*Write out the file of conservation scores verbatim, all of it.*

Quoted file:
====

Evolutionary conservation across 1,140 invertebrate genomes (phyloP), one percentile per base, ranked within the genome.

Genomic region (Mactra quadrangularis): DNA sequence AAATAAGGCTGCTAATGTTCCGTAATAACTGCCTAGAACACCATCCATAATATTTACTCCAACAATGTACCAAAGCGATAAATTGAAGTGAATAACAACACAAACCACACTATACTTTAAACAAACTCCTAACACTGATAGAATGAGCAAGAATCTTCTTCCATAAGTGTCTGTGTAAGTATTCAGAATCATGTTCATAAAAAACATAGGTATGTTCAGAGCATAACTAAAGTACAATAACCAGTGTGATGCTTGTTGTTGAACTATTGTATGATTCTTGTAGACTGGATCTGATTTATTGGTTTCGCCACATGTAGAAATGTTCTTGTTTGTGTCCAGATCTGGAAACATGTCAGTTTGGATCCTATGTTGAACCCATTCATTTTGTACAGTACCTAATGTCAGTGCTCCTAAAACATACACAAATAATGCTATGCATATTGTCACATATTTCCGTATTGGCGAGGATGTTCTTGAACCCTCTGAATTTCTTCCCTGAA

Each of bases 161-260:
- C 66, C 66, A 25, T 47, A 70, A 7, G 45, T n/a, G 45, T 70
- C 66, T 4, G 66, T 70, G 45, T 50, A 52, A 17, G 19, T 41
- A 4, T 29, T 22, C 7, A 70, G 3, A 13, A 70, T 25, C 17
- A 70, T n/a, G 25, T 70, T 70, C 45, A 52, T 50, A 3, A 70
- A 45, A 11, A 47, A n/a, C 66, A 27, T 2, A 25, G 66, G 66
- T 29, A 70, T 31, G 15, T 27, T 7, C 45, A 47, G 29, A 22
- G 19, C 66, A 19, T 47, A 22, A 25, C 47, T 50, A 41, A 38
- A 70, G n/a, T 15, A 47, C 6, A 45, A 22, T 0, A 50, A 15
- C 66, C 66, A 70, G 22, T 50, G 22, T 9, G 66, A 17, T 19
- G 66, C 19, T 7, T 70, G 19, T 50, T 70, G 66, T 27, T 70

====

Evolutionary conservation across 1,140 invertebrate genomes (phyloP), one percentile per base, ranked within the genome.

Genomic region (Mactra quadrangularis): DNA sequence AAATAAGGCTGCTAATGTTCCGTAATAACTGCCTAGAACACCATCCATAATATTTACTCCAACAATGTACCAAAGCGATAAATTGAAGTGAATAACAACACAAACCACACTATACTTTAAACAAACTCCTAACACTGATAGAATGAGCAAGAATCTTCTTCCATAAGTGTCTGTGTAAGTATTCAGAATCATGTTCATAAAAAACATAGGTATGTTCAGAGCATAACTAAAGTACAATAACCAGTGTGATGCTTGTTGTTGAACTATTGTATGATTCTTGTAGACTGGATCTGATTTATTGGTTTCGCCACATGTAGAAATGTTCTTGTTTGTGTCCAGATCTGGAAACATGTCAGTTTGGATCCTATGTTGAACCCATTCATTTTGTACAGTACCTAATGTCAGTGCTCCTAAAACATACACAAATAATGCTATGCATATTGTCACATATTTCCGTATTGGCGAGGATGTTCTTGAACCCTCTGAATTTCTTCCCTGAA

Each of bases 161-260:
- C 66, C 66, A 25, T 47, A 70, A 7, G 45, T n/a, G 45, T 70
- C 66, T 4, G 66, T 70, G 45, T 50, A 52, A 17, G 19, T 41
- A 4, T 29, T 22, C 7, A 70, G 3, A 13, A 70, T 25, C 17
- A 70, T n/a, G 25, T 70, T 70, C 45, A 52, T 50, A 3, A 70
- A 45, A 11, A 47, A n/a, C 66, A 27, T 2, A 25, G 66, G 66
- T 29, A 70, T 31, G 15, T 27, T 7, C 45, A 47, G 29, A 22
- G 19, C 66, A 19, T 47, A 22, A 25, C 47, T 50, A 41, A 38
- A 70, G n/a, T 15, A 47, C 6, A 45, A 22, T 0, A 50, A 15
- C 66, C 66, A 70, G 22, T 50, G 22, T 9, G 66, A 17, T 19
- G 66, C 19, T 7, T 70, G 19, T 50, T 70, G 66, T 27, T 70